New Toolkit Aims to Stem Violence In Hospitals
When it comes to workplace violence, hospital nurses, aides and other staff members are among the most vulnerable.
In Oregon, 170 staff members at non-state acute care hospitals, like Oregon Health & Science University or Legacy Emanuel Medical Center, were injured in attacks between 2013 and 2015. Only nursing and residential care facilities had more attacks -- about 330 over the same time, according to the Oregon Occupational Safety and Health Administration.
Those employees were mainly attacked by the people they are employed to help - patients.
Though all hospitals have procedures to prevent workplace violence, they need to do more. So in 2014, a workgroup started meeting to come up with better procedures. Those are now available in a toolkit which was announced on Wednesday and includes ways that hospitals can make their workplaces safer for employees.
The toolkit is backed by Gov. Kate Brown and a wide array of other groups, including the Oregon Association of Hospitals and Health Systems, the Oregon Nurses Association, the Service Employee International Union – Local 49, the Oregon Medical Association, the Oregon Emergency Nurses Association, the Oregon Chapter of the American College of Emergency Physicians, the Northwest Organization of Nurse Executives and the Oregon Center for Nursing.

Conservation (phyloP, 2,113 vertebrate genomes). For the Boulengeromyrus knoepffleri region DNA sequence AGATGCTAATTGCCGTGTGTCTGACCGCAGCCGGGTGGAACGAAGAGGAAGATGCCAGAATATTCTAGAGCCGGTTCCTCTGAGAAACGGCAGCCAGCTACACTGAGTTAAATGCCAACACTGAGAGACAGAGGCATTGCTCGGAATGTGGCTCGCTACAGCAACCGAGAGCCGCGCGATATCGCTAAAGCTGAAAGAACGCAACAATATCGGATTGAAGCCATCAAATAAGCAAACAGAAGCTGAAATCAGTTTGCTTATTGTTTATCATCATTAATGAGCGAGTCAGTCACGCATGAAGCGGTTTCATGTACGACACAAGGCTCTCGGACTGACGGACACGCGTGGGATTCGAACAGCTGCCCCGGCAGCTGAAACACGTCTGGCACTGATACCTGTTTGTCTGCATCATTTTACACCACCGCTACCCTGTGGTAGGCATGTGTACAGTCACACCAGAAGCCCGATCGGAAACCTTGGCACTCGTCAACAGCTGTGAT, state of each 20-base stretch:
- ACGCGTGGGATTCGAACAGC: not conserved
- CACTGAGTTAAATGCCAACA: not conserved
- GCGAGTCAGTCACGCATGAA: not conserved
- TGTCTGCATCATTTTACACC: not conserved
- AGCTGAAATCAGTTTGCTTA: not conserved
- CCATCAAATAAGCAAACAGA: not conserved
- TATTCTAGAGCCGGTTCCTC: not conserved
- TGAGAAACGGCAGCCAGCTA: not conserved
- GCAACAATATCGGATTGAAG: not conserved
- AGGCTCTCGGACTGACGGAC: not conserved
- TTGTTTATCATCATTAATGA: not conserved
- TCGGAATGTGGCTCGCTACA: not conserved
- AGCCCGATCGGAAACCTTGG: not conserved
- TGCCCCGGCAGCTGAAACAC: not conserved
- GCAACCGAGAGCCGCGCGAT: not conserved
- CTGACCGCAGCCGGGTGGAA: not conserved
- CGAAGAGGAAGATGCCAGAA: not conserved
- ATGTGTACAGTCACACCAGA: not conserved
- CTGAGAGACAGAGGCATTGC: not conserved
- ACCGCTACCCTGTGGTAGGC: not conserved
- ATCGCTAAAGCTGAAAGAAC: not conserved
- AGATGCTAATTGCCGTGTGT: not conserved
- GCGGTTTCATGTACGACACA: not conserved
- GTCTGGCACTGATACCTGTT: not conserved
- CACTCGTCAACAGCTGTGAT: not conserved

“Prevention is critical to ensuring workplace safety, and I’m pleased at the wide collaboration of this effort,” Brown said in a statement.
Other medical professionals said they expect the toolkit, which calls on hospitals to analyze their current procedures and enhance them through recommended practices, will have a positive impact.
“Comprehensive workplace violence prevention programs have a powerful impact in how we care for our patients and how we support caregivers,” Cheryl Cosgrove, a registered nurse with the Oregon Nurses Association, said in the same statement. “This toolkit is an important first step to improve patient care and reduce workplace violence throughout Oregon.”
The toolkit is on the hospital association’s website. It is also available nationwide through the Joint Commission, one of the top accrediting bodies nationwide for hospitals. It called the toolkit a “recommended resource.”
"We have high hopes it will be everywhere," said Philip Schmidt, spokesman for the Oregon Association of Hospitals and Health Systems, "and reduce violence in hospitals against workers."